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(University of Zurich & University of Bristol)
Amphithéâtre Léon Motchane (IHES)
Amphithéâtre Léon Motchane
35, route de Chartres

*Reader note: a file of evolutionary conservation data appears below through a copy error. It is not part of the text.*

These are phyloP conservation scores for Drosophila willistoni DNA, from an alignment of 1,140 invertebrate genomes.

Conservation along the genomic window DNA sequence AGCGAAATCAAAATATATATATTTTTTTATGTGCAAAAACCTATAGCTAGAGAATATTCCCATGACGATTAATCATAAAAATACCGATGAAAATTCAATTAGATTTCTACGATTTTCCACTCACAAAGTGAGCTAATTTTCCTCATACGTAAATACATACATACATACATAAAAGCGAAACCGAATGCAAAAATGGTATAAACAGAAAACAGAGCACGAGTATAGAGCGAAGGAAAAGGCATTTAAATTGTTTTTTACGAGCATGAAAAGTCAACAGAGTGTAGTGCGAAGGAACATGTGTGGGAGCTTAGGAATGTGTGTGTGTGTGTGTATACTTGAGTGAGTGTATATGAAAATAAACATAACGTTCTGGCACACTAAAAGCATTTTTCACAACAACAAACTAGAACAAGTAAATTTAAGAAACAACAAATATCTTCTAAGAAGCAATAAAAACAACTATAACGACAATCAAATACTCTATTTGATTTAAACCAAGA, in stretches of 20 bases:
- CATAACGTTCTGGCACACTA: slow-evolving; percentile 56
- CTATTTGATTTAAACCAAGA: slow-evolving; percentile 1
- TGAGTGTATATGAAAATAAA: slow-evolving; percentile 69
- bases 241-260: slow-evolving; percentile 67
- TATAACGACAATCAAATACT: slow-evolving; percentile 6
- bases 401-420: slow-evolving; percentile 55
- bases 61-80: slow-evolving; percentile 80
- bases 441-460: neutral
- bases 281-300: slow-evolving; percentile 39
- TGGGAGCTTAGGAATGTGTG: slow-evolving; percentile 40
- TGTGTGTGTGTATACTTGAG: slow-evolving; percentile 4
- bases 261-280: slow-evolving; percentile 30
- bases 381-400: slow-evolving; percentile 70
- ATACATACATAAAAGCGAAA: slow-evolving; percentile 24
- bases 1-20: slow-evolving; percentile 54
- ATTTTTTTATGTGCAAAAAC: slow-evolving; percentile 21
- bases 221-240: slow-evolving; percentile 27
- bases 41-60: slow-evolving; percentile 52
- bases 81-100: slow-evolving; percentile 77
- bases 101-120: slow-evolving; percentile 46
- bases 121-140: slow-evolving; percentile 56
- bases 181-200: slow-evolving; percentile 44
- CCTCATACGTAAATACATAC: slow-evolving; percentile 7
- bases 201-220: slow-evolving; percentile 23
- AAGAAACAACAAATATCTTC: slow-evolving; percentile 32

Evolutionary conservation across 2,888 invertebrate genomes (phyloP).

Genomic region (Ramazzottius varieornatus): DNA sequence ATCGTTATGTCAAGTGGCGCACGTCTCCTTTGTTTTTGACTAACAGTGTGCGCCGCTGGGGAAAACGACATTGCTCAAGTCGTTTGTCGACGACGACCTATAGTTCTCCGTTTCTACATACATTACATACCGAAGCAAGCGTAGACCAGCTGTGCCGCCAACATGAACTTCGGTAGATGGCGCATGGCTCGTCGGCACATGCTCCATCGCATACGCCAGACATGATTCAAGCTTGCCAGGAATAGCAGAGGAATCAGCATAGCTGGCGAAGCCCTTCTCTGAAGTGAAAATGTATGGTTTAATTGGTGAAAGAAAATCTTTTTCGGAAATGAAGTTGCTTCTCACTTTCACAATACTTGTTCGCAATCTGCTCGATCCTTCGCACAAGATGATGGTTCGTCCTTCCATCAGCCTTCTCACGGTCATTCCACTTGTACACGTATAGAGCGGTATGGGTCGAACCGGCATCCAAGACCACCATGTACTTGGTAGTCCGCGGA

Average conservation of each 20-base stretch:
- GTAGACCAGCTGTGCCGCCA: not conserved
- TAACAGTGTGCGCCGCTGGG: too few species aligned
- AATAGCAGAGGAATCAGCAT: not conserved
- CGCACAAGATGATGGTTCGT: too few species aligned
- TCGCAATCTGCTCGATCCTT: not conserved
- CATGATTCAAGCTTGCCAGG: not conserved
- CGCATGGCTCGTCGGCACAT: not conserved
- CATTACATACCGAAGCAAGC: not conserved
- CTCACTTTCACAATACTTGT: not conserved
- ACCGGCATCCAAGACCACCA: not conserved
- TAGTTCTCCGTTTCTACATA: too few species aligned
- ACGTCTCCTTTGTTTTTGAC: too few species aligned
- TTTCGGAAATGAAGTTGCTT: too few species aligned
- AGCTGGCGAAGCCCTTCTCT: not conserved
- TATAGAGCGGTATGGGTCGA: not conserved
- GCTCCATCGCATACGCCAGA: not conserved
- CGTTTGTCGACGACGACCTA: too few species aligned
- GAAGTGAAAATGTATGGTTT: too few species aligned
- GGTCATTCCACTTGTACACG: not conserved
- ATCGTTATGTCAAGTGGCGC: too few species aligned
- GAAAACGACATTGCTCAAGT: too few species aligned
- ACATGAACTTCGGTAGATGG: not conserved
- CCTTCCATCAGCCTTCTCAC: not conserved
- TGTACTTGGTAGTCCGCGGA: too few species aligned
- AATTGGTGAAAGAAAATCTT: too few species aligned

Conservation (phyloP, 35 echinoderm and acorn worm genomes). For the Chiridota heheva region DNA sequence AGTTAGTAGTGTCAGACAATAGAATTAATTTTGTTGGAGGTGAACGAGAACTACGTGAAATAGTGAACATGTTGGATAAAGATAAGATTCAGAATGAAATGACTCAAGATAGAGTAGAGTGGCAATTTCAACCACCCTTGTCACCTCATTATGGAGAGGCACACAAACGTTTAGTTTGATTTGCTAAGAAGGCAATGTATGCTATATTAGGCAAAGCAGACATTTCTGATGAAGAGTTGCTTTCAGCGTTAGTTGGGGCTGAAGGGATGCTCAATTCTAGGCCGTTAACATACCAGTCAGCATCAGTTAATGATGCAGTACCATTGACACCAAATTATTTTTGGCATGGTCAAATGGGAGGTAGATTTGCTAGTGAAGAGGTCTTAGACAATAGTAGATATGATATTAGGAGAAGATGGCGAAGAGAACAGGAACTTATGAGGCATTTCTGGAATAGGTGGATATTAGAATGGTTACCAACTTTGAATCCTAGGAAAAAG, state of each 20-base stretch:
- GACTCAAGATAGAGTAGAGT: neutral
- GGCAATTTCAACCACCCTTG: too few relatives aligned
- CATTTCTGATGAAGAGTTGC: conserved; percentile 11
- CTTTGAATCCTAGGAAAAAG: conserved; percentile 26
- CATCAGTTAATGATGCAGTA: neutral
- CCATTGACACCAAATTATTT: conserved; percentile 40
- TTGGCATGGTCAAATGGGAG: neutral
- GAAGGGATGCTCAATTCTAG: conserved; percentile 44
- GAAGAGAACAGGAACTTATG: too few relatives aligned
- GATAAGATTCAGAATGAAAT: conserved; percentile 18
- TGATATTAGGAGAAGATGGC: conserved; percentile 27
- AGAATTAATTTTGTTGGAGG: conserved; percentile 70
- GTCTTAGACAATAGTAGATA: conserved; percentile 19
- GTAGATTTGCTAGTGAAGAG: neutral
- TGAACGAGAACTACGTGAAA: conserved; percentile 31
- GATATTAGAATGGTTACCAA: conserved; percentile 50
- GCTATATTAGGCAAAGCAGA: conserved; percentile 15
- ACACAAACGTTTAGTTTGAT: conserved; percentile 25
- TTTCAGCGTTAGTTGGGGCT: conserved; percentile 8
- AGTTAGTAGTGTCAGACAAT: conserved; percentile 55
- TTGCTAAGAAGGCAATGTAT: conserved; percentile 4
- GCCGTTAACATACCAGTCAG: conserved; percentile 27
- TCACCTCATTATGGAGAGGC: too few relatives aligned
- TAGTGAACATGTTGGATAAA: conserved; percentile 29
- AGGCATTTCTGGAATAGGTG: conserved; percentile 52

Flows on surfaces are one of the fundamental examples of dynamical systems, studied since Poincaré; area preserving flows arise from many physical and mathematical examples, such as the Novikov model of electrons in a metal, unfolding of billiards in polygons, pseudo-periodic topology. In this course we will focus on smooth area-preserving -or locally Hamiltonian- flows and their ergodic properties. The course will be self-contained, so we will define basic ergodic theory notions as needed and no prior background in the area will be assumed. The course aim is to explain some of the many developments happened in the last decade. These include the full classification of generic mixing properties (mixing, weak mixing, absence of mixing) motivated by a conjecture by Arnold, up to very recent rigidity and disjointness results, which are based on a breakthrough adaptation of ideas originated from Marina Ratner's work on unipotent flows to the context of flows with singularities. We will in particular highlight the role played by shearing as a key geometric mechanism which explains many of the chaotic properties in this setup. A key tool is provided by Diophantine conditions, which, in the context of higher genus surfaces, are imposed through a multi-dimensional continued fraction algorithm (Rauzy-Veech induction): we will explain how and why they appear and how they allow to prove quantitative shearing estimates needed to investigate chaotic properties.